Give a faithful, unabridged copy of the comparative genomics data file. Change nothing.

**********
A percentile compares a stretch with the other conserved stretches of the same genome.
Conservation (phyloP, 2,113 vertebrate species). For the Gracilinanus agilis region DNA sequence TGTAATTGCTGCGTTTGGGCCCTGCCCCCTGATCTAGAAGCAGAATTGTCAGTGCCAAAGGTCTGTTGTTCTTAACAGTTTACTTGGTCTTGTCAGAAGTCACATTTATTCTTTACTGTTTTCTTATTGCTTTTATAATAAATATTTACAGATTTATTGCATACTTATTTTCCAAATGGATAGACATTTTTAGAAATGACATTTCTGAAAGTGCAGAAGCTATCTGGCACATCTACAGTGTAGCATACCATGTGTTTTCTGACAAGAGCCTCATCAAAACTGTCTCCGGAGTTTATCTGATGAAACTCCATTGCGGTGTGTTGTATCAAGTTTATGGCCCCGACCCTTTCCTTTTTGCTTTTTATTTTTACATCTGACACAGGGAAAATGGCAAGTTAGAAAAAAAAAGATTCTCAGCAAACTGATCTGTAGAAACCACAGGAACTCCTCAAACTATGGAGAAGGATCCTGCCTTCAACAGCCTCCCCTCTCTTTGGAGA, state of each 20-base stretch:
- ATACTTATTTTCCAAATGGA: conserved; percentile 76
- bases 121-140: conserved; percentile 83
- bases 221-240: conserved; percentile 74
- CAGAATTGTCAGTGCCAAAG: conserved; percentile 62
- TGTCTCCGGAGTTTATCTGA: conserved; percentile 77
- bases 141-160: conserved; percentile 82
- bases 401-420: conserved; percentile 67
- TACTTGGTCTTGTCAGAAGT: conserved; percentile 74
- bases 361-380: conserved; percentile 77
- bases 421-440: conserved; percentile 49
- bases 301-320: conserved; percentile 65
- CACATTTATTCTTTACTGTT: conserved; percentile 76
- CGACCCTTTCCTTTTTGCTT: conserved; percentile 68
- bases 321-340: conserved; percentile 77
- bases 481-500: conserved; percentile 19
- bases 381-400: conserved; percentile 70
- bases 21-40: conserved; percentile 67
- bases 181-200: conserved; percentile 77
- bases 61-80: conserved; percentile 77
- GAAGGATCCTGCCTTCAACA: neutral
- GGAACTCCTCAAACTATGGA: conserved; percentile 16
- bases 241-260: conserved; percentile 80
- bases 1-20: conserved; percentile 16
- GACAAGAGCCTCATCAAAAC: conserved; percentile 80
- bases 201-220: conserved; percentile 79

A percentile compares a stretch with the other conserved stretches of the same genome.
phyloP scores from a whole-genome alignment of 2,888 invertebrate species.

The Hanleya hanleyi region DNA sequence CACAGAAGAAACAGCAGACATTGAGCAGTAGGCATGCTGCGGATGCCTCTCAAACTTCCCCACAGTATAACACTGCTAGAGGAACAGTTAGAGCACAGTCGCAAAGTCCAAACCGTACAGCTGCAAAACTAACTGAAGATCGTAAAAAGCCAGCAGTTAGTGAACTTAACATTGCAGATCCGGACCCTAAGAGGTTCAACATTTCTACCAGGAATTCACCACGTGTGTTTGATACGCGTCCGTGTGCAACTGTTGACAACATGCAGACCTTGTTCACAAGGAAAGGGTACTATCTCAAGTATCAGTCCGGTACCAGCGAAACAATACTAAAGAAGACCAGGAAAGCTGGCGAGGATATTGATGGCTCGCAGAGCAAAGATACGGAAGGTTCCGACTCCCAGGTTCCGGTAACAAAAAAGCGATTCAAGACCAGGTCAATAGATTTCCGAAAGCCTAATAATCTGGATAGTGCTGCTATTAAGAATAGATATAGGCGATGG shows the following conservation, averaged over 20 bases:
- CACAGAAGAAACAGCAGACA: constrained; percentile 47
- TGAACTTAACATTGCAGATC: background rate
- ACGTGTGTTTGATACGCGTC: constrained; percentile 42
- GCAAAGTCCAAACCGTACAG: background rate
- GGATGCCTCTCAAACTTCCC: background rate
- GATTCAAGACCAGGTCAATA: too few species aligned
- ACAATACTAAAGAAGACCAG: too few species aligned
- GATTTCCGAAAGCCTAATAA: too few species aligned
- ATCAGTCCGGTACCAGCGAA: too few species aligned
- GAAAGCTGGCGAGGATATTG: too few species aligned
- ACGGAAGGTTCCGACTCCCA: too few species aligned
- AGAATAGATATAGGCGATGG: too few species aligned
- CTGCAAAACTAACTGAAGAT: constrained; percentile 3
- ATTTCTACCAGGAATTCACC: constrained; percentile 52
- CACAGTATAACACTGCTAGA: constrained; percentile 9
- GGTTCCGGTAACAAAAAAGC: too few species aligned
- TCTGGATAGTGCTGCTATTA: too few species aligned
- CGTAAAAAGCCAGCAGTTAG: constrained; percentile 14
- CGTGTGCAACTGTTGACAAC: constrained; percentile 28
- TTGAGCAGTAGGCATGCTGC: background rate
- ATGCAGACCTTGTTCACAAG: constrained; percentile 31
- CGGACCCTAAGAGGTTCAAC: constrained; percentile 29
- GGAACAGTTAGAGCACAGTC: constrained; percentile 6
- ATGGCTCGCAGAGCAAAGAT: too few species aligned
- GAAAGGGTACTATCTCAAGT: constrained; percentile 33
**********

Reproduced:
A percentile compares a stretch with the other conserved stretches of the same genome.
Conservation (phyloP, 2,113 vertebrate species). For the Gracilinanus agilis region DNA sequence TGTAATTGCTGCGTTTGGGCCCTGCCCCCTGATCTAGAAGCAGAATTGTCAGTGCCAAAGGTCTGTTGTTCTTAACAGTTTACTTGGTCTTGTCAGAAGTCACATTTATTCTTTACTGTTTTCTTATTGCTTTTATAATAAATATTTACAGATTTATTGCATACTTATTTTCCAAATGGATAGACATTTTTAGAAATGACATTTCTGAAAGTGCAGAAGCTATCTGGCACATCTACAGTGTAGCATACCATGTGTTTTCTGACAAGAGCCTCATCAAAACTGTCTCCGGAGTTTATCTGATGAAACTCCATTGCGGTGTGTTGTATCAAGTTTATGGCCCCGACCCTTTCCTTTTTGCTTTTTATTTTTACATCTGACACAGGGAAAATGGCAAGTTAGAAAAAAAAAGATTCTCAGCAAACTGATCTGTAGAAACCACAGGAACTCCTCAAACTATGGAGAAGGATCCTGCCTTCAACAGCCTCCCCTCTCTTTGGAGA, state of each 20-base stretch:
- ATACTTATTTTCCAAATGGA: conserved; percentile 76
- bases 121-140: conserved; percentile 83
- bases 221-240: conserved; percentile 74
- CAGAATTGTCAGTGCCAAAG: conserved; percentile 62
- TGTCTCCGGAGTTTATCTGA: conserved; percentile 77
- bases 141-160: conserved; percentile 82
- bases 401-420: conserved; percentile 67
- TACTTGGTCTTGTCAGAAGT: conserved; percentile 74
- bases 361-380: conserved; percentile 77
- bases 421-440: conserved; percentile 49
- bases 301-320: conserved; percentile 65
- CACATTTATTCTTTACTGTT: conserved; percentile 76
- CGACCCTTTCCTTTTTGCTT: conserved; percentile 68
- bases 321-340: conserved; percentile 77
- bases 481-500: conserved; percentile 19
- bases 381-400: conserved; percentile 70
- bases 21-40: conserved; percentile 67
- bases 181-200: conserved; percentile 77
- bases 61-80: conserved; percentile 77
- GAAGGATCCTGCCTTCAACA: neutral
- GGAACTCCTCAAACTATGGA: conserved; percentile 16
- bases 241-260: conserved; percentile 80
- bases 1-20: conserved; percentile 16
- GACAAGAGCCTCATCAAAAC: conserved; percentile 80
- bases 201-220: conserved; percentile 79

A percentile compares a stretch with the other conserved stretches of the same genome.
phyloP scores from a whole-genome alignment of 2,888 invertebrate species.

The Hanleya hanleyi region DNA sequence CACAGAAGAAACAGCAGACATTGAGCAGTAGGCATGCTGCGGATGCCTCTCAAACTTCCCCACAGTATAACACTGCTAGAGGAACAGTTAGAGCACAGTCGCAAAGTCCAAACCGTACAGCTGCAAAACTAACTGAAGATCGTAAAAAGCCAGCAGTTAGTGAACTTAACATTGCAGATCCGGACCCTAAGAGGTTCAACATTTCTACCAGGAATTCACCACGTGTGTTTGATACGCGTCCGTGTGCAACTGTTGACAACATGCAGACCTTGTTCACAAGGAAAGGGTACTATCTCAAGTATCAGTCCGGTACCAGCGAAACAATACTAAAGAAGACCAGGAAAGCTGGCGAGGATATTGATGGCTCGCAGAGCAAAGATACGGAAGGTTCCGACTCCCAGGTTCCGGTAACAAAAAAGCGATTCAAGACCAGGTCAATAGATTTCCGAAAGCCTAATAATCTGGATAGTGCTGCTATTAAGAATAGATATAGGCGATGG shows the following conservation, averaged over 20 bases:
- CACAGAAGAAACAGCAGACA: constrained; percentile 47
- TGAACTTAACATTGCAGATC: background rate
- ACGTGTGTTTGATACGCGTC: constrained; percentile 42
- GCAAAGTCCAAACCGTACAG: background rate
- GGATGCCTCTCAAACTTCCC: background rate
- GATTCAAGACCAGGTCAATA: too few species aligned
- ACAATACTAAAGAAGACCAG: too few species aligned
- GATTTCCGAAAGCCTAATAA: too few species aligned
- ATCAGTCCGGTACCAGCGAA: too few species aligned
- GAAAGCTGGCGAGGATATTG: too few species aligned
- ACGGAAGGTTCCGACTCCCA: too few species aligned
- AGAATAGATATAGGCGATGG: too few species aligned
- CTGCAAAACTAACTGAAGAT: constrained; percentile 3
- ATTTCTACCAGGAATTCACC: constrained; percentile 52
- CACAGTATAACACTGCTAGA: constrained; percentile 9
- GGTTCCGGTAACAAAAAAGC: too few species aligned
- TCTGGATAGTGCTGCTATTA: too few species aligned
- CGTAAAAAGCCAGCAGTTAG: constrained; percentile 14
- CGTGTGCAACTGTTGACAAC: constrained; percentile 28
- TTGAGCAGTAGGCATGCTGC: background rate
- ATGCAGACCTTGTTCACAAG: constrained; percentile 31
- CGGACCCTAAGAGGTTCAAC: constrained; percentile 29
- GGAACAGTTAGAGCACAGTC: constrained; percentile 6
- ATGGCTCGCAGAGCAAAGAT: too few species aligned
- GAAAGGGTACTATCTCAAGT: constrained; percentile 33